“Digital transformation in your company? Stay in or drop out!”

In a rapidly changing digital world, you have to tag along as a company. “But,” says enterprise architect Jordy Dekker, “Digitization is not a goal in itself!”
From a company app to chat function and from a new tool to hold a conference call to analyzing online data to optimize sales. They are all digital projects that a company can focus on. But digitization is also taking place outside of business services and human activities are increasingly being automated. “You already see it a lot in the world of logistics. Robots that perform a simple operation in a factory, automatically controlled forklifts that drive pallets or a cobot, a mini-robot, which walks along with a warehouse employee to help with order picking.”
Automation is also the order of the day in banking and governments. “In these sectors, projects are often decentralized, but centrally managed. Moreover, they are sectors that have to deal with rapidly changing laws and regulations, but meanwhile have to continue to serve the citizen or customer properly, which makes it complex. ”According to Dekker, organizations can no longer ignore it. “It’s about staying in or dropping out. Look at the retail. Since the opening of web shops, physical stores have been struggling. If they don’t have a web shop on the side or offer added value in some other way, they will not cope anymore. If you do not participate in innovation, in digital transformation, it will simply stop.”
It is remarkable that the speed of new projects within a company is a lot higher than thirty years ago. “The changes are going fast, the problem is that implementing these changes sometimes turns out to be more difficult than expected.” According to Dekker, this is because companies do not know how they operate and what the company stands for. “Organizations often have no idea and that is a pitfall when you want to innovate. What kind of organization do you have? How do internal processes work? How flexible is your IT? By first gaining insight into these types of issues, you will get a good picture of how your company is functioning and where there may be problems. I sometimes compare it to the anatomy of a human being and the desire to be able to make a better version of yourself and to stay young and healthy for an infinite length of time. The company wants to achieve the same through digitization, but for that you have to know, just like with anatomy, what all the limbs look like so you can transform into high-tech robot arms in conjunction.”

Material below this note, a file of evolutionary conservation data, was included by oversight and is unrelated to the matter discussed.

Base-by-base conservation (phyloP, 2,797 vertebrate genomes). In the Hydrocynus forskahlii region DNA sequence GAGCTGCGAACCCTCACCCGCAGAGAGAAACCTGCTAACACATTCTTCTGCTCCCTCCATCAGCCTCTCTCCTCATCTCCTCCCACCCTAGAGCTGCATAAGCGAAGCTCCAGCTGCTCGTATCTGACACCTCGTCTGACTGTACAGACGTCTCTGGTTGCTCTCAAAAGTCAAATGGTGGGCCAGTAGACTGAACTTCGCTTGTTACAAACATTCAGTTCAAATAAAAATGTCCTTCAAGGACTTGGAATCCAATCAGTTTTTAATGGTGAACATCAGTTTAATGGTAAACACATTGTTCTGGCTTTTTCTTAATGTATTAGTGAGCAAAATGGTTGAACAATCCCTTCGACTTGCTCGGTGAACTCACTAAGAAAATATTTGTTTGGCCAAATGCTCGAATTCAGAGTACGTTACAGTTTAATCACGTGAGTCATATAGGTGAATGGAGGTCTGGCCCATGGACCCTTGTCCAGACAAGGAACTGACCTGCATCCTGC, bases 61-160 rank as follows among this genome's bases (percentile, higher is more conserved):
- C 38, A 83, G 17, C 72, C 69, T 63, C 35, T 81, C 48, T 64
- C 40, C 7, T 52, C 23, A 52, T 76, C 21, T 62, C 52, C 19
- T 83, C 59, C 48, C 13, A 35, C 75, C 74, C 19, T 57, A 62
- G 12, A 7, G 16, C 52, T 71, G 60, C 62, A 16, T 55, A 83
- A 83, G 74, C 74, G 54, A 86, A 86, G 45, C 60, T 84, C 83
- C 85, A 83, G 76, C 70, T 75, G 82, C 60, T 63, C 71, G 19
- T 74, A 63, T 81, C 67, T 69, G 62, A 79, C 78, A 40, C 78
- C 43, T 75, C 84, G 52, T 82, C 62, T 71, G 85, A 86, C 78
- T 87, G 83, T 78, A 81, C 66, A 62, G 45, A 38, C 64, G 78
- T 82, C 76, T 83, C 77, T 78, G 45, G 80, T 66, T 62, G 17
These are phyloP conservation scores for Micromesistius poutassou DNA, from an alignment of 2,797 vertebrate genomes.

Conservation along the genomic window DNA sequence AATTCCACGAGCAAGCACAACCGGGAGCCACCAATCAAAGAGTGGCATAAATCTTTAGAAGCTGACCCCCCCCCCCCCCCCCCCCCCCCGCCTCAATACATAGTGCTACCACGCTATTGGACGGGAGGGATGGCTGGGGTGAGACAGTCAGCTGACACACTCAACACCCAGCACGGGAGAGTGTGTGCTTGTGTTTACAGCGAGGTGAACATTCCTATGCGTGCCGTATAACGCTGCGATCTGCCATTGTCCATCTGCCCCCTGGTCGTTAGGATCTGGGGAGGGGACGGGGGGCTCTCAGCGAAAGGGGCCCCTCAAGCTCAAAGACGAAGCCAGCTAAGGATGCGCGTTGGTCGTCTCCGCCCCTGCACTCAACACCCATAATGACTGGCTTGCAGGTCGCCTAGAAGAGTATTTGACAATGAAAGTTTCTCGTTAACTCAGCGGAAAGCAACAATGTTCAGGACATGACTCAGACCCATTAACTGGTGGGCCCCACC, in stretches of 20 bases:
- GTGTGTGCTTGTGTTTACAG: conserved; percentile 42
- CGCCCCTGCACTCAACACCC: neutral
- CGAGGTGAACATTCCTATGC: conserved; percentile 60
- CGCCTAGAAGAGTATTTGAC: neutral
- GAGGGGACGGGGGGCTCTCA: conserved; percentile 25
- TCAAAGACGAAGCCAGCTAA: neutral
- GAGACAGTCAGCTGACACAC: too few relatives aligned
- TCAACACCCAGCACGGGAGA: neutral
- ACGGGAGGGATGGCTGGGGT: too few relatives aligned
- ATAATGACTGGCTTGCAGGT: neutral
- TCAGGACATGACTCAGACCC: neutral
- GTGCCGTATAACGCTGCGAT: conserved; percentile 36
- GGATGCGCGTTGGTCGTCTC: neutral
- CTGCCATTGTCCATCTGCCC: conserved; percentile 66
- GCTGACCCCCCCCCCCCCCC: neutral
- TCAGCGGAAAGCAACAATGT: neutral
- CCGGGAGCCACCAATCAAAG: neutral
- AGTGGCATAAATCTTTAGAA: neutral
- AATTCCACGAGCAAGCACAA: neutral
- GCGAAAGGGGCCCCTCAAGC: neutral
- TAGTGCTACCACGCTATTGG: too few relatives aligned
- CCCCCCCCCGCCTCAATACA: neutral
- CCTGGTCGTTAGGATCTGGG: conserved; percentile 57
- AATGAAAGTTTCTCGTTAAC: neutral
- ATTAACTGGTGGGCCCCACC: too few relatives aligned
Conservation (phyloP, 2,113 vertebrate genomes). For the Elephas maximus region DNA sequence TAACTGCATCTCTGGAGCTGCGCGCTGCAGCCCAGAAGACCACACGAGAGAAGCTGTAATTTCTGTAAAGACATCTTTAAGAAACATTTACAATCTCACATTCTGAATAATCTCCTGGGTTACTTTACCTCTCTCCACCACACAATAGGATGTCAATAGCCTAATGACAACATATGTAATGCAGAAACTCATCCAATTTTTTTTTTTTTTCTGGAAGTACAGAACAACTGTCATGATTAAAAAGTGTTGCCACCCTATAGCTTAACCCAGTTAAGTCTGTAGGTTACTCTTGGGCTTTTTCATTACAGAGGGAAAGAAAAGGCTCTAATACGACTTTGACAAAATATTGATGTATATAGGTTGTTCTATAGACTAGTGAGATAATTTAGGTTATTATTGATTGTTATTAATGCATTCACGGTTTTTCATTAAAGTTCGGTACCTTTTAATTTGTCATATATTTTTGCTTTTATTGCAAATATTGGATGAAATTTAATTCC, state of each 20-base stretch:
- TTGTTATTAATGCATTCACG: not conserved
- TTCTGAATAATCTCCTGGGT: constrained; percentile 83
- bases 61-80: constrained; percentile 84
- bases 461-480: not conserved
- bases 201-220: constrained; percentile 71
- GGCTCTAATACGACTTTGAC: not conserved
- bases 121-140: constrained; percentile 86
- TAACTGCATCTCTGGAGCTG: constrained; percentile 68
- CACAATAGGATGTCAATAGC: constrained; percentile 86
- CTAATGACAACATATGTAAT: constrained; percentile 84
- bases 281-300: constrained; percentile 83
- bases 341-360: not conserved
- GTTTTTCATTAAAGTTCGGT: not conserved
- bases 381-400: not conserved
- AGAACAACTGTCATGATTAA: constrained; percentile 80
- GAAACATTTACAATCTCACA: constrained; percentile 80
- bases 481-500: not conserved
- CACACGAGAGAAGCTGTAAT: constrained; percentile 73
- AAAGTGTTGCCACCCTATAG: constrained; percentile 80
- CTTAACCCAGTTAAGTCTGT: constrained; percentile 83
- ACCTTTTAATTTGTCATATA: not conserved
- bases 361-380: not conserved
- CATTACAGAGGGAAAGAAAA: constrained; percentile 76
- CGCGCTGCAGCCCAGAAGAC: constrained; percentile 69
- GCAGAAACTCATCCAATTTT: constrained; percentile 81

‘If everyone stays on their own island, you won’t get anywhere’

Another pitfall is digitizing just for the digitizing. “That, how strange it may sound in this context, is not a goal in itself. It’s about questions like: how can I optimize business processes? How can I generate new revenue models? The goal is to improve something. Take a company such as Albert Heijn. They have been around for over a hundred years, but know exactly who they are and keep up with the changes. Their online delivery service was very innovative. They did this not only because they wanted to go digital, but because they wanted to create a new revenue model. A substantial difference.”
According to Dekker, a final tip to make digital transformation a success is to use an online platform where all employees can work in. “Create a central platform with personalized overviews to support your transformation. Here, information about business operations, IT and data can be collected centrally, viewed by everyone and re-used. A big advantage is that with such a platform the gap between management and organization is closed immediately because everyone can share information at the same place. The strength nowadays lies mainly in sharing information, innovating and working together in a powerful way. If everyone stays on their own island, you won’t get anywhere.”